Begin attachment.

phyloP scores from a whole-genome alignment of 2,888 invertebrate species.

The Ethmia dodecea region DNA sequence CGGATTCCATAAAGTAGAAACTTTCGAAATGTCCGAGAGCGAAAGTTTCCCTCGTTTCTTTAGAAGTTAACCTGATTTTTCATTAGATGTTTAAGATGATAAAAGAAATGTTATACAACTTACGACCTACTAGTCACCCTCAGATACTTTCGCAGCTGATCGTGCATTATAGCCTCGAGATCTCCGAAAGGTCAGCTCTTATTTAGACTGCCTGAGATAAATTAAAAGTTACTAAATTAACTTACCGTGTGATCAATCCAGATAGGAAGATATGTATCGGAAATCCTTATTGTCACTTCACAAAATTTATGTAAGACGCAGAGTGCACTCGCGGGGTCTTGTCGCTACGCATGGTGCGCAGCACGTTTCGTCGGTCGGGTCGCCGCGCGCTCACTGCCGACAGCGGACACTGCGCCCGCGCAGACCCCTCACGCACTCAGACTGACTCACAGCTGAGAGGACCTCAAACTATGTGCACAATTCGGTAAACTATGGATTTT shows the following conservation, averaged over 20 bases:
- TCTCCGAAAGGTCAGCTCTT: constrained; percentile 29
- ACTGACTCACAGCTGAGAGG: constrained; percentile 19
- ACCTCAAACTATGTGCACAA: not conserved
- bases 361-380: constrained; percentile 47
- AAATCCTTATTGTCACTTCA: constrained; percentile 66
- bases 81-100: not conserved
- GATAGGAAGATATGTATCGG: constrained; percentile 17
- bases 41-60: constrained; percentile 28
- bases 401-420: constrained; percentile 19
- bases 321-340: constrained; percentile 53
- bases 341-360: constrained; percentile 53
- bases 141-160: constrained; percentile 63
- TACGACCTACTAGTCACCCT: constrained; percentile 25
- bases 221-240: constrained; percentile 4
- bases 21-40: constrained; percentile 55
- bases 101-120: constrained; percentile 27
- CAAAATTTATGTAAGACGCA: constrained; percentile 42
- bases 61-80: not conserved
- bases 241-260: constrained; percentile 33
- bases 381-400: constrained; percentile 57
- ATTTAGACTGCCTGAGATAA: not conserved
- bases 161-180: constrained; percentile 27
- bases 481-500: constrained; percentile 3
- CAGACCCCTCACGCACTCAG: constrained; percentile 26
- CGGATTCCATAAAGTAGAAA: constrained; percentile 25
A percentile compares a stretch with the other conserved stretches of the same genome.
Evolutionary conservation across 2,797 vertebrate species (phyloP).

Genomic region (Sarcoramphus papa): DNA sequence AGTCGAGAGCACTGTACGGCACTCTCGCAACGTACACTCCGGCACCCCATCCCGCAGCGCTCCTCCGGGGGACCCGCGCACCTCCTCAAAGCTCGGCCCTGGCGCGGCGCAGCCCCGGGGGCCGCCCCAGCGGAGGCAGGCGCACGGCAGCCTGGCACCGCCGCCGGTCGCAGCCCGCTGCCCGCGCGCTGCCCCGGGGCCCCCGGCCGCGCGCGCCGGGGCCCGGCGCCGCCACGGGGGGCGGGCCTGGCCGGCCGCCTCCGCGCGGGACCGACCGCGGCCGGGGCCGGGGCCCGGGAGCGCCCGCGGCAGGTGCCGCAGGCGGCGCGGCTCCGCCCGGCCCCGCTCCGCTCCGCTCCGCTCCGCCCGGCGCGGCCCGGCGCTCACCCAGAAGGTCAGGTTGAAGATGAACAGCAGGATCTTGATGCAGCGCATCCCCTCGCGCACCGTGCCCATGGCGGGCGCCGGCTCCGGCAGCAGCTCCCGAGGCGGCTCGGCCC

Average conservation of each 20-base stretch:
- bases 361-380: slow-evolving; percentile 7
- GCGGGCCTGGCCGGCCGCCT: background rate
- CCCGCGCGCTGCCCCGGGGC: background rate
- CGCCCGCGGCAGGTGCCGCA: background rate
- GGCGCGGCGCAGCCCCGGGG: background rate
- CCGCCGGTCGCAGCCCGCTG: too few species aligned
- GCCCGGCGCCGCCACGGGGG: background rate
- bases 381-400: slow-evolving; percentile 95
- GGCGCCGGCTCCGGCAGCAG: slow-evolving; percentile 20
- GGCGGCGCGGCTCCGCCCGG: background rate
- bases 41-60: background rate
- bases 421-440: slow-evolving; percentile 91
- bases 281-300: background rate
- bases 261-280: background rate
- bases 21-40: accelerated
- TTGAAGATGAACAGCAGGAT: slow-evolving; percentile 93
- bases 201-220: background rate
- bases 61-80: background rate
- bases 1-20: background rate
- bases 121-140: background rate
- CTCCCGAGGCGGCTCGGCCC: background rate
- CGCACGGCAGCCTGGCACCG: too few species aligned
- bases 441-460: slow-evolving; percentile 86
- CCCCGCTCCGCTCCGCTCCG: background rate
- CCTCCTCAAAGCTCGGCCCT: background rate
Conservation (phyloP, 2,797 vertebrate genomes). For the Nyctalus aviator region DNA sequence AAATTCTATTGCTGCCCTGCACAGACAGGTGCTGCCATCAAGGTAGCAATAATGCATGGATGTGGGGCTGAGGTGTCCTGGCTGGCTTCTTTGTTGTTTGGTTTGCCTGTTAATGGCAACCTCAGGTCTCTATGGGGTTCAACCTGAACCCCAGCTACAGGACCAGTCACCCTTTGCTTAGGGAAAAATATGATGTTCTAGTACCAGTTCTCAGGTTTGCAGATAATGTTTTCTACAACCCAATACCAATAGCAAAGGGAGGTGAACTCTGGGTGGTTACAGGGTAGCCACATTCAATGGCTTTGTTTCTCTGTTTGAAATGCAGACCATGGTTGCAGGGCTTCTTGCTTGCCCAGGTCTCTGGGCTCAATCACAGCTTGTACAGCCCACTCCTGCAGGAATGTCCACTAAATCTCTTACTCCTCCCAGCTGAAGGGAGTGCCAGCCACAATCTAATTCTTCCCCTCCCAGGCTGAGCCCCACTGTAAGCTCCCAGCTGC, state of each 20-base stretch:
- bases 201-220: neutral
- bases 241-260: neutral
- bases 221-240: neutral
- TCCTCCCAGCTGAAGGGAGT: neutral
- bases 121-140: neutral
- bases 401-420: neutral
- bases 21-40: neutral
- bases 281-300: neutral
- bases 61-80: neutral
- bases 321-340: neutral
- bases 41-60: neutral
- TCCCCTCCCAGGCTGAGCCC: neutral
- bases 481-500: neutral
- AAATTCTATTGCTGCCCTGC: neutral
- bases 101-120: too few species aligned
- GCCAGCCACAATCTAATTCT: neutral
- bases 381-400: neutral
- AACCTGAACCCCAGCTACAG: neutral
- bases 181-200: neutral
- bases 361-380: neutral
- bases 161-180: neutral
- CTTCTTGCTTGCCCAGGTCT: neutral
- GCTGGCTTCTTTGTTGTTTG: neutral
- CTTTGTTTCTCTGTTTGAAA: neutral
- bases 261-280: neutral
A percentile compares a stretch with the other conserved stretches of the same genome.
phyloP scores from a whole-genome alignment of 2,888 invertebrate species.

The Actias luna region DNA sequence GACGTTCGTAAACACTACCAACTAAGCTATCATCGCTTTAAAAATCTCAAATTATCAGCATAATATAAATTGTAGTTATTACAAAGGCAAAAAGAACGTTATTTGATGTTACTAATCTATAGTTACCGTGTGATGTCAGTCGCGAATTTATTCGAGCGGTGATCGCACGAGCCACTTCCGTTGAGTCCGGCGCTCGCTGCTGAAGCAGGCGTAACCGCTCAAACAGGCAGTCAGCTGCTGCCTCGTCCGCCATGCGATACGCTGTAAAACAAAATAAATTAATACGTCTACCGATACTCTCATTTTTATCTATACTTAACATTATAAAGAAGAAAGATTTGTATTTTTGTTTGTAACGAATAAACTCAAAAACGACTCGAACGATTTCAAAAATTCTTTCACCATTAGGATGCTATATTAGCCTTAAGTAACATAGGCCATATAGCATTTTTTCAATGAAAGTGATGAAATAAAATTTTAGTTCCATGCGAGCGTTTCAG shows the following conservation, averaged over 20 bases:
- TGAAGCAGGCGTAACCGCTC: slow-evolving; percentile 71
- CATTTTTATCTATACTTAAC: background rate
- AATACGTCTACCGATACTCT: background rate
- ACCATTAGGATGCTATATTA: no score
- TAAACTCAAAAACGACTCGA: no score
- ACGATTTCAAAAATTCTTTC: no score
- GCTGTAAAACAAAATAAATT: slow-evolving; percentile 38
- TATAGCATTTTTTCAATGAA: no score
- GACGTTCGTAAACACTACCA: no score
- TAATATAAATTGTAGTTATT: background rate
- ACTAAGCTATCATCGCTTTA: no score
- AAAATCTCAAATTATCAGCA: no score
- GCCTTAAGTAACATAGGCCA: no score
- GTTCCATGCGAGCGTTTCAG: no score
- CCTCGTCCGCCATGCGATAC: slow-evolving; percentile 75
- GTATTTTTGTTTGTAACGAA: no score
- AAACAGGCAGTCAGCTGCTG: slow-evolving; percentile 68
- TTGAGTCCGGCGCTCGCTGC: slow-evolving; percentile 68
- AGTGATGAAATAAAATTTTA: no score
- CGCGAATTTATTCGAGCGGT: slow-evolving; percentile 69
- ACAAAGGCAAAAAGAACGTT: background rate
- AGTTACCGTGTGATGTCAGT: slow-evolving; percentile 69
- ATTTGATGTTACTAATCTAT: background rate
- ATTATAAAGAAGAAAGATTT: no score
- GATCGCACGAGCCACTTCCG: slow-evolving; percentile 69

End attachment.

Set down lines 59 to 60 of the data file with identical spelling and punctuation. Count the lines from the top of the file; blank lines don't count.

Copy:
- bases 241-260: neutral
- bases 221-240: neutral